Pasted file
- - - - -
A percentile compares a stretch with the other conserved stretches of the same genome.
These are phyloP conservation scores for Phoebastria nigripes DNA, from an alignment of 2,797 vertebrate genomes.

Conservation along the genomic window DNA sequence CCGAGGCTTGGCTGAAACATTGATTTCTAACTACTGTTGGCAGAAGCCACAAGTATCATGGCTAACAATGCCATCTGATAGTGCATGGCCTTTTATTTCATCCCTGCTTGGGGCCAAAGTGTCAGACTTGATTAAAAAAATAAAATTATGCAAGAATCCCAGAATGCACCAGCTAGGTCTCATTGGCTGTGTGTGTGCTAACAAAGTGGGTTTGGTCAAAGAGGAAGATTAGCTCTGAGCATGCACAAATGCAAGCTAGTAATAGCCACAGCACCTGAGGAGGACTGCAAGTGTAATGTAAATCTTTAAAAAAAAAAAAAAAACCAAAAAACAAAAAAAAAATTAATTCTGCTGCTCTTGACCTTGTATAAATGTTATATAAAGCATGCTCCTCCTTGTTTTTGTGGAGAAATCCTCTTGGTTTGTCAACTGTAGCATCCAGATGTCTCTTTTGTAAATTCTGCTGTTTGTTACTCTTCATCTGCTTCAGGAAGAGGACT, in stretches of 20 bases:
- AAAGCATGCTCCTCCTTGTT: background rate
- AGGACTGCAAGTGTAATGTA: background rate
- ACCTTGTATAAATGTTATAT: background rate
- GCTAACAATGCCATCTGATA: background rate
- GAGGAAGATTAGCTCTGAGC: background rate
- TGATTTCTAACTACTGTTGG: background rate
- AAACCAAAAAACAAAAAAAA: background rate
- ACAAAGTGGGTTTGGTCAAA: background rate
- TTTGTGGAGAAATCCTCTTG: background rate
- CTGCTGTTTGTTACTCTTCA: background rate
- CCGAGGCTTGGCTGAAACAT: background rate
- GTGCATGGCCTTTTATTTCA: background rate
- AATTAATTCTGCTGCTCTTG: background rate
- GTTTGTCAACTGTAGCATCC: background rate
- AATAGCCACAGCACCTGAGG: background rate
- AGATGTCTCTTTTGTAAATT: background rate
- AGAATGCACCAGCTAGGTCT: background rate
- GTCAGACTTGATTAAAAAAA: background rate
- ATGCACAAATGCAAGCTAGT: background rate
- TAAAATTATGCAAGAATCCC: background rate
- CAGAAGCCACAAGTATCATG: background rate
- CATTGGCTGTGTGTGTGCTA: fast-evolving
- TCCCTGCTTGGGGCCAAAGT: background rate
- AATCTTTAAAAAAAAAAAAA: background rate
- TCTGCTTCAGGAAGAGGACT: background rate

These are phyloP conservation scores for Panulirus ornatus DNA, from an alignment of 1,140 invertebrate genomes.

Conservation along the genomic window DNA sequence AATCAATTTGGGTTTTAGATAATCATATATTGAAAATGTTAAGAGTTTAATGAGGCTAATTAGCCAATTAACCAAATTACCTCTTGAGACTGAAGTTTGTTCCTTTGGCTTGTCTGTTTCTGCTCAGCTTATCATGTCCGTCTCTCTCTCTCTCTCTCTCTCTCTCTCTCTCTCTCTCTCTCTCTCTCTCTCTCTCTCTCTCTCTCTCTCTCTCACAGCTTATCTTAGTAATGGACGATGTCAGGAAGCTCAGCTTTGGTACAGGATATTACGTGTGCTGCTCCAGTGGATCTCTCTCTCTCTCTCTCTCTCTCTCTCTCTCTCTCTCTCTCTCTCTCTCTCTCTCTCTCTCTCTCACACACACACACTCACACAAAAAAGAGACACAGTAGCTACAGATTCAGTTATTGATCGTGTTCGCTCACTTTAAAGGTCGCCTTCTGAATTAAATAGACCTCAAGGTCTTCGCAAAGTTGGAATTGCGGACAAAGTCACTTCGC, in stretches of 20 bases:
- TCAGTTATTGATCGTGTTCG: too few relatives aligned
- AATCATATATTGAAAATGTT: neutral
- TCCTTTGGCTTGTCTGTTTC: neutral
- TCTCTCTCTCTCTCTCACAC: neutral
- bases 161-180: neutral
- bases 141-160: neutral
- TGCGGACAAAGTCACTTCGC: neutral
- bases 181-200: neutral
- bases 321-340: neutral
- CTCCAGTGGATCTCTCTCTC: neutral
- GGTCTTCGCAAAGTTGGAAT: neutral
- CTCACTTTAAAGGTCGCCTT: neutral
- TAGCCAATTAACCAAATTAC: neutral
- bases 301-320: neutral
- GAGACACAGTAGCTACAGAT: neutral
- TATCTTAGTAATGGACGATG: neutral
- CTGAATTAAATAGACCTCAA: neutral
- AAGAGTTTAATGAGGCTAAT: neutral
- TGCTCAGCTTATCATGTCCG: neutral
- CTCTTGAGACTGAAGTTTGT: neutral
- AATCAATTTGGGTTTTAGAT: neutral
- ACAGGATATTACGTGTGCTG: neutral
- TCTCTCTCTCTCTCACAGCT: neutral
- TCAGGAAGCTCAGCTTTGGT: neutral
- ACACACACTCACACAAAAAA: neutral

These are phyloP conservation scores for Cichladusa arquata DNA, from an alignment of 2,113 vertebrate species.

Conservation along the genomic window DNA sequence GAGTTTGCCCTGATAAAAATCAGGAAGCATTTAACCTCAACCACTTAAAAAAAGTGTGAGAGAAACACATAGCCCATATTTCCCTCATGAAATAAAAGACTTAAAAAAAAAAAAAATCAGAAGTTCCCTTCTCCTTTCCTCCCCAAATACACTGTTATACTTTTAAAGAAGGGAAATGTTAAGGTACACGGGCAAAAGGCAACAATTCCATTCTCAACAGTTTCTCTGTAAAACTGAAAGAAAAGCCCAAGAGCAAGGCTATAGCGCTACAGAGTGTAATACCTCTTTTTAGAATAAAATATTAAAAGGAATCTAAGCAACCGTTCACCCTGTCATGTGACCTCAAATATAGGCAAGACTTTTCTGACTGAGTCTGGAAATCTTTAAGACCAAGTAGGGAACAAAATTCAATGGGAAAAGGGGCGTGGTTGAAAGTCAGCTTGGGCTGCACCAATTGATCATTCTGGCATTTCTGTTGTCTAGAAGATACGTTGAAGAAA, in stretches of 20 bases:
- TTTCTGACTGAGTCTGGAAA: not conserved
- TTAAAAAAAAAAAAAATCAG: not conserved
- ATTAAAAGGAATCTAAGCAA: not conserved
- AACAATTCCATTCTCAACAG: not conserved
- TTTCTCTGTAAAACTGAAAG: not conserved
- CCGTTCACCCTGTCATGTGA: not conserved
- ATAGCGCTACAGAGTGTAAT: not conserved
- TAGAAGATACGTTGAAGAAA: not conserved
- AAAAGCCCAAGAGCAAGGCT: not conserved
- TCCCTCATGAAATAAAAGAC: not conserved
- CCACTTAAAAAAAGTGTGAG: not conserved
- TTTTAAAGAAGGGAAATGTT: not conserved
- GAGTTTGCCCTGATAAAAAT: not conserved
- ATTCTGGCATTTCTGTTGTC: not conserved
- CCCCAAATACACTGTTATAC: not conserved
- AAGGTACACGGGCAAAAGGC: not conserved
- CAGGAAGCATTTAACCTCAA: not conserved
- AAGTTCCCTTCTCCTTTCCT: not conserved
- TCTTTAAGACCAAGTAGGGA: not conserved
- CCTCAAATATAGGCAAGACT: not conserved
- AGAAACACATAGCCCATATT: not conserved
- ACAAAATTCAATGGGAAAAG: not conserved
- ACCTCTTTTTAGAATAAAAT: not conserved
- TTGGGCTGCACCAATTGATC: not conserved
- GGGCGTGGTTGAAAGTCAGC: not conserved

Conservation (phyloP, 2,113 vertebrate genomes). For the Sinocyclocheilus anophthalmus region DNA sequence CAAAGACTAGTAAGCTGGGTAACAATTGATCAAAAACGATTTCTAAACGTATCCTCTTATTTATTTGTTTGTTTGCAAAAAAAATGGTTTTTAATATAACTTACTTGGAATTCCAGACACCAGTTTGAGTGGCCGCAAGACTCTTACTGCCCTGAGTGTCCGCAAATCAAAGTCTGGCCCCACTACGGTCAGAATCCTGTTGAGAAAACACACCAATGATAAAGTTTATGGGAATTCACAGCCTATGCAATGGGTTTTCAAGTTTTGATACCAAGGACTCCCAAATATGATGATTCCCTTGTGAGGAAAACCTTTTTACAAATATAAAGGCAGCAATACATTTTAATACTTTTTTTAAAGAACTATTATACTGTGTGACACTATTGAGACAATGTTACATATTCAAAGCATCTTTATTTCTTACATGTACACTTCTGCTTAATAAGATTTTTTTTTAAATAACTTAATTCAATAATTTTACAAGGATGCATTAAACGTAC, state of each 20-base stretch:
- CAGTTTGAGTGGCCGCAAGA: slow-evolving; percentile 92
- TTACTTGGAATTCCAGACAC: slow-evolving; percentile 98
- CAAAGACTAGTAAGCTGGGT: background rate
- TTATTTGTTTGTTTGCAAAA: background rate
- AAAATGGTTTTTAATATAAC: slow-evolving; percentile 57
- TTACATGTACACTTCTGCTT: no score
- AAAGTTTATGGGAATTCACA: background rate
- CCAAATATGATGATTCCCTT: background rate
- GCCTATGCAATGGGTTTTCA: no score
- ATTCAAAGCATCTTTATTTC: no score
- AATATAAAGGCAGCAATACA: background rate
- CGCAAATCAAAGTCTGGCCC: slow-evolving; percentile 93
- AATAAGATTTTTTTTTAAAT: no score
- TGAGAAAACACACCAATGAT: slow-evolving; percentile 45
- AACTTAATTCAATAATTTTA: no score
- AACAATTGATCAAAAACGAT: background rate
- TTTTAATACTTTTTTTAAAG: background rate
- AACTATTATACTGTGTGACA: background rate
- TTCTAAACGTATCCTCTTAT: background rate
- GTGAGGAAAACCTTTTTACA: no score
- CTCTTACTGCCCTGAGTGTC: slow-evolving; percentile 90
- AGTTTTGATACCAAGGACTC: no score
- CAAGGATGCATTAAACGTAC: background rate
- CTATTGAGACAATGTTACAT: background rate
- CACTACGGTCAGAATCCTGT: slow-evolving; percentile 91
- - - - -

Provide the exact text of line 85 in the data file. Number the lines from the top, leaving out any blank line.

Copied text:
- TTACTTGGAATTCCAGACAC: slow-evolving; percentile 98